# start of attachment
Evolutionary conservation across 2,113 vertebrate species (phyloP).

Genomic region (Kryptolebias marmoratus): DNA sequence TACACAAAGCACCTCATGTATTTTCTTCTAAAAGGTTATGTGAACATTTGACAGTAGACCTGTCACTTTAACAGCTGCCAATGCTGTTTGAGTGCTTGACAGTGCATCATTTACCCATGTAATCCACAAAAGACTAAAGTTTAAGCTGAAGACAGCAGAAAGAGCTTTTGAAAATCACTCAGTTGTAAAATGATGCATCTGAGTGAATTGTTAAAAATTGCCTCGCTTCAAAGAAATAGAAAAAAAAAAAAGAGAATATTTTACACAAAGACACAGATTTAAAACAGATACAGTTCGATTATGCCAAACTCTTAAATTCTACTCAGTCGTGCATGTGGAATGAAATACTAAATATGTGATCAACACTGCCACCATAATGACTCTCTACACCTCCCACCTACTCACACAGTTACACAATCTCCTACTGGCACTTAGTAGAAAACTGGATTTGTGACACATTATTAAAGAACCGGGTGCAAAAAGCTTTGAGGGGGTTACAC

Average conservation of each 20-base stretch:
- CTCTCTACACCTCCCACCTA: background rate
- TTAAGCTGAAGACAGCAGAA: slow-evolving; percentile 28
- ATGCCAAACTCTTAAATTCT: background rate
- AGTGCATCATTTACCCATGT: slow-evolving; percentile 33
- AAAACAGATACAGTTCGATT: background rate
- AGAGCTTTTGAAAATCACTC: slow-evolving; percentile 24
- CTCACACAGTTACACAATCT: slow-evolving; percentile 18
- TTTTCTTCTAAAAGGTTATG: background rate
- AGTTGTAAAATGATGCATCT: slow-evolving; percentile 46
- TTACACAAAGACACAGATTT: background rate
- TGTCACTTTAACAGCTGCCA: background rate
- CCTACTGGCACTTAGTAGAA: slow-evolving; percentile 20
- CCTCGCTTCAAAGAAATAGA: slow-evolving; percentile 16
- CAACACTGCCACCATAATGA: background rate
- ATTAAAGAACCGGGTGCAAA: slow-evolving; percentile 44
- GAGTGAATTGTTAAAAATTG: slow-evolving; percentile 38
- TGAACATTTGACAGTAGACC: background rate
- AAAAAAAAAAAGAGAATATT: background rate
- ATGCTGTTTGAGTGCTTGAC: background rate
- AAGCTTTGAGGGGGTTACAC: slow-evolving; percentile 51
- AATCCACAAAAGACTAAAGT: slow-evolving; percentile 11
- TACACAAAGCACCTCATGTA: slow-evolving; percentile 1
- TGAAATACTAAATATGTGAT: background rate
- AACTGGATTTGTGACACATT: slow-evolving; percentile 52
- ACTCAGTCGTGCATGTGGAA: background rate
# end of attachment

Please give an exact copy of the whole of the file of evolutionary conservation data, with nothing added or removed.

Evolutionary conservation across 2,113 vertebrate species (phyloP).

Genomic region (Kryptolebias marmoratus): DNA sequence TACACAAAGCACCTCATGTATTTTCTTCTAAAAGGTTATGTGAACATTTGACAGTAGACCTGTCACTTTAACAGCTGCCAATGCTGTTTGAGTGCTTGACAGTGCATCATTTACCCATGTAATCCACAAAAGACTAAAGTTTAAGCTGAAGACAGCAGAAAGAGCTTTTGAAAATCACTCAGTTGTAAAATGATGCATCTGAGTGAATTGTTAAAAATTGCCTCGCTTCAAAGAAATAGAAAAAAAAAAAAGAGAATATTTTACACAAAGACACAGATTTAAAACAGATACAGTTCGATTATGCCAAACTCTTAAATTCTACTCAGTCGTGCATGTGGAATGAAATACTAAATATGTGATCAACACTGCCACCATAATGACTCTCTACACCTCCCACCTACTCACACAGTTACACAATCTCCTACTGGCACTTAGTAGAAAACTGGATTTGTGACACATTATTAAAGAACCGGGTGCAAAAAGCTTTGAGGGGGTTACAC

Average conservation of each 20-base stretch:
- CTCTCTACACCTCCCACCTA: background rate
- TTAAGCTGAAGACAGCAGAA: slow-evolving; percentile 28
- ATGCCAAACTCTTAAATTCT: background rate
- AGTGCATCATTTACCCATGT: slow-evolving; percentile 33
- AAAACAGATACAGTTCGATT: background rate
- AGAGCTTTTGAAAATCACTC: slow-evolving; percentile 24
- CTCACACAGTTACACAATCT: slow-evolving; percentile 18
- TTTTCTTCTAAAAGGTTATG: background rate
- AGTTGTAAAATGATGCATCT: slow-evolving; percentile 46
- TTACACAAAGACACAGATTT: background rate
- TGTCACTTTAACAGCTGCCA: background rate
- CCTACTGGCACTTAGTAGAA: slow-evolving; percentile 20
- CCTCGCTTCAAAGAAATAGA: slow-evolving; percentile 16
- CAACACTGCCACCATAATGA: background rate
- ATTAAAGAACCGGGTGCAAA: slow-evolving; percentile 44
- GAGTGAATTGTTAAAAATTG: slow-evolving; percentile 38
- TGAACATTTGACAGTAGACC: background rate
- AAAAAAAAAAAGAGAATATT: background rate
- ATGCTGTTTGAGTGCTTGAC: background rate
- AAGCTTTGAGGGGGTTACAC: slow-evolving; percentile 51
- AATCCACAAAAGACTAAAGT: slow-evolving; percentile 11
- TACACAAAGCACCTCATGTA: slow-evolving; percentile 1
- TGAAATACTAAATATGTGAT: background rate
- AACTGGATTTGTGACACATT: slow-evolving; percentile 52
- ACTCAGTCGTGCATGTGGAA: background rate